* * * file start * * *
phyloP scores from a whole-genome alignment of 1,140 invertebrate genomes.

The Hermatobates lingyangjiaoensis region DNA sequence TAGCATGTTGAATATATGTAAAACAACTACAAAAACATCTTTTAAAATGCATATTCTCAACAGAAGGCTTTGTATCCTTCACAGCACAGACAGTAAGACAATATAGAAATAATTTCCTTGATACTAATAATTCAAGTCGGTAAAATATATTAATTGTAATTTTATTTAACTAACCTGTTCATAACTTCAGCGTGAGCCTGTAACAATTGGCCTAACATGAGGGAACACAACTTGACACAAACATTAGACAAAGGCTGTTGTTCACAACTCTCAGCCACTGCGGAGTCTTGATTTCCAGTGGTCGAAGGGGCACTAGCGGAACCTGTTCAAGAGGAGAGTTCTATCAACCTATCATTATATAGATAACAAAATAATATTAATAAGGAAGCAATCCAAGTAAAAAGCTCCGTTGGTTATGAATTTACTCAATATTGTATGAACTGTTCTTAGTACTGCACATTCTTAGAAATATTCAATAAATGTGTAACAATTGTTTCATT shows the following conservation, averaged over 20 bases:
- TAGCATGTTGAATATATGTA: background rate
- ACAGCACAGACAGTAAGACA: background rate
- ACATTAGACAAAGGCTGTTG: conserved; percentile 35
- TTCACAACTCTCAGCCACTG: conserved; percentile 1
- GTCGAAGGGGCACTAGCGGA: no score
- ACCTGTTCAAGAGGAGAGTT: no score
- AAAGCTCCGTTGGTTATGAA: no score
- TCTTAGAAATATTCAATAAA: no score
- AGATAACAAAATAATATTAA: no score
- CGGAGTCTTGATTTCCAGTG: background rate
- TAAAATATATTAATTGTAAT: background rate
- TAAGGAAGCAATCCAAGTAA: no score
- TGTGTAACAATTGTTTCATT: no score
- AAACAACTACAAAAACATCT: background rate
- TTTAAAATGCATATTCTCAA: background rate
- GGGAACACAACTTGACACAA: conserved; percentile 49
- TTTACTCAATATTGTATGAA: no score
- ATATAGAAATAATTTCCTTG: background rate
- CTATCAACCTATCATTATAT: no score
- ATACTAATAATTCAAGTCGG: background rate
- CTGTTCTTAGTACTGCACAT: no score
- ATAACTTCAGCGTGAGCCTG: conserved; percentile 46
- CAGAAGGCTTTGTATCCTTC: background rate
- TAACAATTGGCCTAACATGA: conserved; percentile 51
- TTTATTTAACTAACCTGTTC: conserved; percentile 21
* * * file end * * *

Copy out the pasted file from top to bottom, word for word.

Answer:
phyloP scores from a whole-genome alignment of 1,140 invertebrate genomes.

The Hermatobates lingyangjiaoensis region DNA sequence TAGCATGTTGAATATATGTAAAACAACTACAAAAACATCTTTTAAAATGCATATTCTCAACAGAAGGCTTTGTATCCTTCACAGCACAGACAGTAAGACAATATAGAAATAATTTCCTTGATACTAATAATTCAAGTCGGTAAAATATATTAATTGTAATTTTATTTAACTAACCTGTTCATAACTTCAGCGTGAGCCTGTAACAATTGGCCTAACATGAGGGAACACAACTTGACACAAACATTAGACAAAGGCTGTTGTTCACAACTCTCAGCCACTGCGGAGTCTTGATTTCCAGTGGTCGAAGGGGCACTAGCGGAACCTGTTCAAGAGGAGAGTTCTATCAACCTATCATTATATAGATAACAAAATAATATTAATAAGGAAGCAATCCAAGTAAAAAGCTCCGTTGGTTATGAATTTACTCAATATTGTATGAACTGTTCTTAGTACTGCACATTCTTAGAAATATTCAATAAATGTGTAACAATTGTTTCATT shows the following conservation, averaged over 20 bases:
- TAGCATGTTGAATATATGTA: background rate
- ACAGCACAGACAGTAAGACA: background rate
- ACATTAGACAAAGGCTGTTG: conserved; percentile 35
- TTCACAACTCTCAGCCACTG: conserved; percentile 1
- GTCGAAGGGGCACTAGCGGA: no score
- ACCTGTTCAAGAGGAGAGTT: no score
- AAAGCTCCGTTGGTTATGAA: no score
- TCTTAGAAATATTCAATAAA: no score
- AGATAACAAAATAATATTAA: no score
- CGGAGTCTTGATTTCCAGTG: background rate
- TAAAATATATTAATTGTAAT: background rate
- TAAGGAAGCAATCCAAGTAA: no score
- TGTGTAACAATTGTTTCATT: no score
- AAACAACTACAAAAACATCT: background rate
- TTTAAAATGCATATTCTCAA: background rate
- GGGAACACAACTTGACACAA: conserved; percentile 49
- TTTACTCAATATTGTATGAA: no score
- ATATAGAAATAATTTCCTTG: background rate
- CTATCAACCTATCATTATAT: no score
- ATACTAATAATTCAAGTCGG: background rate
- CTGTTCTTAGTACTGCACAT: no score
- ATAACTTCAGCGTGAGCCTG: conserved; percentile 46
- CAGAAGGCTTTGTATCCTTC: background rate
- TAACAATTGGCCTAACATGA: conserved; percentile 51
- TTTATTTAACTAACCTGTTC: conserved; percentile 21